by Roberto Alejandro
Special to the NNPA from the Afro-American Newspaper

Childhood obesity has quadrupled in teenagers, and more than doubled in children over the course of the last 30 years.  Frances Cuesta, a Baltimore area fitness and health advocate, has created an organization to address this growing problem among a very vulnerable population: homeless youth.

According to the Centers for Disease Control, almost 21 percent of young people between the ages of 12 and 19 were obese in 2012.  In 1980, that percentage was only five.  Eighteen percent of children between the ages of six and 11 are currently obese, compared to seven percent 30 years ago.

Cuesta has been working in the arena of health, fitness and wellness since the late 90s, first as a counselor for Jenny Craig, and then in various roles including a life coaching business and her current for-profit enterprise, Reinvent U Boot Camps, which addresses the health and fitness needs of women.

Cuesta is now combining her love and business acumen in the area of health and fitness with a concern for area homeless youth, and is seeking to combat obesity by taking a new program, called Fit 2 Change, into local homeless shelters.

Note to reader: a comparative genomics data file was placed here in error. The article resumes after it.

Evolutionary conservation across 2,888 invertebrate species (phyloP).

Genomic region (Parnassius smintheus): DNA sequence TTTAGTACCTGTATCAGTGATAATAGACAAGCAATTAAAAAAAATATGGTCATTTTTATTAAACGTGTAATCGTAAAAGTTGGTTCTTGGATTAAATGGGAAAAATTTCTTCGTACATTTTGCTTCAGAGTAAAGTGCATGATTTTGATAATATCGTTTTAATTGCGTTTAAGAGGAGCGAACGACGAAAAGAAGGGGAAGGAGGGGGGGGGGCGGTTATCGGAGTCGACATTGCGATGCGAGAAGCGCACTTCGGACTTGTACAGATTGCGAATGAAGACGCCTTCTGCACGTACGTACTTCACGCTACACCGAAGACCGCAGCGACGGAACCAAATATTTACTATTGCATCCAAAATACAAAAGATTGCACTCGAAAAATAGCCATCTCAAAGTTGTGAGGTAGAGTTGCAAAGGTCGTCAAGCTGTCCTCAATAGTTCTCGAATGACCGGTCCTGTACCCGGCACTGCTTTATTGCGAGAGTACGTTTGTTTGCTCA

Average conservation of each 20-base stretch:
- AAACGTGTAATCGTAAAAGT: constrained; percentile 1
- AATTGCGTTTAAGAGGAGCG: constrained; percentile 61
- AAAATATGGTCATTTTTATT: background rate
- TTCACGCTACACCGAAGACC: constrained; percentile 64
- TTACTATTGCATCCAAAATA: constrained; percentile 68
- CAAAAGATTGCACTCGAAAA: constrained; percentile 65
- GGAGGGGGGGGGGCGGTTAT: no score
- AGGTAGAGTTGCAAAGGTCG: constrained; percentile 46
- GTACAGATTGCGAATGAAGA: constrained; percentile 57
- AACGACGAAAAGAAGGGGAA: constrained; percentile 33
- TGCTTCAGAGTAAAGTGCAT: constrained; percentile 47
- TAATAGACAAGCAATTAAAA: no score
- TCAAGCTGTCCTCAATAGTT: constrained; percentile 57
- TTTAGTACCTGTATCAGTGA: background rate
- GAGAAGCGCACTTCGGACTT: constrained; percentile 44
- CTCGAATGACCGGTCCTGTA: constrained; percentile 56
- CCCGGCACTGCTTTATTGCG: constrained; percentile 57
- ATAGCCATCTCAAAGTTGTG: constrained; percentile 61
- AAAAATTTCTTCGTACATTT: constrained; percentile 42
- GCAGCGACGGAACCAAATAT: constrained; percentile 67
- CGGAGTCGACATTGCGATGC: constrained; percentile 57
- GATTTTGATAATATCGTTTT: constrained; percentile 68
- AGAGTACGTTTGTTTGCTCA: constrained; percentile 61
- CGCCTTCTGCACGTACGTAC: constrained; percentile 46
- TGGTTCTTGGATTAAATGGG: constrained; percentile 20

“The homeless are a population that’s often forgotten, let’s keep it real,” said Cuesta during a recent interview with the {AFRO}.  “When you think of homelessness associated with health and eating habits, you think deprivation, you don’t think child obesity.  But what people fail to understand is that child obesity is very high [in] homeless shelters.”

Fit 2 Change has various components, including a fitness component called ‘Move’, a nutrition component called ‘Home Cooking,’ and a self-esteem program called ‘IMAGE’ (In Me A Greatness Exists).  All of the components look to team experts in their respective fields (fitness trainers for Move, professional chefs for Home Cooking) with the youth population at homeless shelters in order to teach them physical fitness, how to cook for themselves, and how to combat the sort of negative feelings that can drive bad health habits.

“We have to deal with it from a holistic angle when you’re talking about preventing obesity,” said Cuesta.

On Nov. 19, Fit 2 Change will begin a year-long pilot program at Loving Arms, a youth shelter in Baltimore City.  According to Cindy Williams, executive director of Loving Arms, the shelter emphasizes four areas of wellness—mental health, physical health, spiritual well-being, and emotional—and Fit 2 Change falls firmly within this ethos.

“If you are not well physically, it affects everything about you,” said Williams.  “Young people who are homeless, or runaways, or throwaways—which is the case for many of our young people—certainly when they’re dealing with issues of a lack of consistent or nutritious meals, all that is going to affect their energy and how they process, how their brains do their decision making, so I think [a program like Fit 2 Change] is critical.”

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